Social Media Anxiety in the Outdoors: If a Tree Falls on Instagram…

August 25, 2017
social media anxiety
The photo that launched 1,000 concerns: above, the Instagram post that caused the author’s social media anxiety.

One night last spring, curled in my tent on an island off the Maine coast and lit only by the glow of my iPhone screen, I posted a photograph on Instagram. This was my fifth post on the photosharing site but my first from such a remote location. As I hit “share,” I felt a weird mix of dread and anticipation—the opening of a Pandora’s box that might change everything.

Earlier that day, my friends and I had sat chatting on a granite ledge near our kayaks, sipping post-dinner beverages while the twilight faded. Following an unstated rule about minimizing cell phone intrusion, I stepped away to send my wife a “safe and sound” text. As I glanced back toward my friends reclining against a driftwood log, I held up my phone and took the fateful photo.

Back in my sleeping bag, I turned the phone off, and as my eyes adjusted to the dark, I noticed the sharp scent of spruce wafting down and the waves lapping against the granite below. I lay back, thinking about the picture I’d just posted. Why had I done it?

I’d been on Facebook for years and felt occasional ambivalence about the fine line between sharing and narcissism. After posting something, I’d compulsively check to see if anyone had liked it or commented on it—and then feel angry at myself for seeking such assurances. But like a lot of people with a business to sustain, I couldn’t ignore the exposure social media offers. Now that I work as a sea-kayak guide and instructor, that means promoting myself.

As with any marketing scheme, though, the gulf between what’s real and what we show the world widens with every photo tilted askew to make a wave look bigger. The photos in an Instagram feed often resemble the pages of a trendy outdoor clothing catalog: It’s not exactly reality, but you get the sense you might want to live there anyway.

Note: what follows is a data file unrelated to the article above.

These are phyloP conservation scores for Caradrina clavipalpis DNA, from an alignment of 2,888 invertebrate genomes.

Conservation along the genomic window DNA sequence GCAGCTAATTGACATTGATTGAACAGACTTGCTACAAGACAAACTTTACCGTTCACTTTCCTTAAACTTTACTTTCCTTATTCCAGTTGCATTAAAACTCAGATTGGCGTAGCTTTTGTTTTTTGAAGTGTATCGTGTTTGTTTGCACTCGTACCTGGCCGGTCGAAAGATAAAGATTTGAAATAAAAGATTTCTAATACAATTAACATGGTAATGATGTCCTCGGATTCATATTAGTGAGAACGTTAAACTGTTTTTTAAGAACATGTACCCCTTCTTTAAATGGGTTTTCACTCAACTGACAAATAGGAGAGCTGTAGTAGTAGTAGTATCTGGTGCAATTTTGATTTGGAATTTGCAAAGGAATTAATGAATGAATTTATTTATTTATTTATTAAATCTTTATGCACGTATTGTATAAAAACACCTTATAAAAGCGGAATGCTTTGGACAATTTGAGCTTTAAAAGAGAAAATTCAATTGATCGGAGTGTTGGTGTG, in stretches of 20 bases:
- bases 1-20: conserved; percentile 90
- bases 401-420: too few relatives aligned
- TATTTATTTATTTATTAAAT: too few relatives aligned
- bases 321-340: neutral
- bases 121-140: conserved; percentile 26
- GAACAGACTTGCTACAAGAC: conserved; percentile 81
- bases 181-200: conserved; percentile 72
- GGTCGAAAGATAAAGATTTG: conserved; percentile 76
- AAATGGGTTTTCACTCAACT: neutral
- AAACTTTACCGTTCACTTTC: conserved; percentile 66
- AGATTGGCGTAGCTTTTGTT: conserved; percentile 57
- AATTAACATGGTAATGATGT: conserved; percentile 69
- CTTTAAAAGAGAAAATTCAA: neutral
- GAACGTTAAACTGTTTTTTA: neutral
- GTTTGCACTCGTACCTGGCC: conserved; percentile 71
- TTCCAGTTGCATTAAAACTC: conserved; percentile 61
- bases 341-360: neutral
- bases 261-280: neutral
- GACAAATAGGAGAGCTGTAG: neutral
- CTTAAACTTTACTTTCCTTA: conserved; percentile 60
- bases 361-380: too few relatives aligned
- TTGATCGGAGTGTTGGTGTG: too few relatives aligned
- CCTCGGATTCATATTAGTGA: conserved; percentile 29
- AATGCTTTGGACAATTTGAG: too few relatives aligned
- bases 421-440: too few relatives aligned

I’m not sure what I hoped to get out of Instagram. I liked the ease of posting from my phone and the way a #hashtag could direct the photo toward a limitless variety of people. With all of those square-format photos lined up in a row, I began to feel almost envious of the lifestyle my own feed suggested. I finally posted a sunset shot from a big-box-store parking lot, just to balance things out. But I still felt weird about it. Was I shouting, “Look how awesome I am”? Or was I truly sharing something, like that moment at dusk with my kayaking friends? And in doing so, did I miss fully experiencing it myself?

The tea I’d drunk and the sound of the waves were taking their toll, so I climbed out of my tent and strolled down to the shore. The moon had arced westward, hovering low over Penobscot Bay. The night felt utterly quiet, but to the north, the smudge of light above a town reminded me I wasn’t far from civilization.

I turned back toward camp. Beneath the dark canopy of spruce, the telltale glow of tiny screens illuminated several tents from the inside. I wondered if any of my friends had seen my photo yet or if they were posting their own. As soon as I woke up the next morning, I checked if anyone had viewed the photo. I already had a few likes.



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Michael Daugherty

Michael Daugherty can see Steves Island from the front window of his home in Stonington, Maine. A registered sea kayak guide and instructor (, he is the author of the forthcoming Best Sea Kayaking in New England (AMC Books, 2016).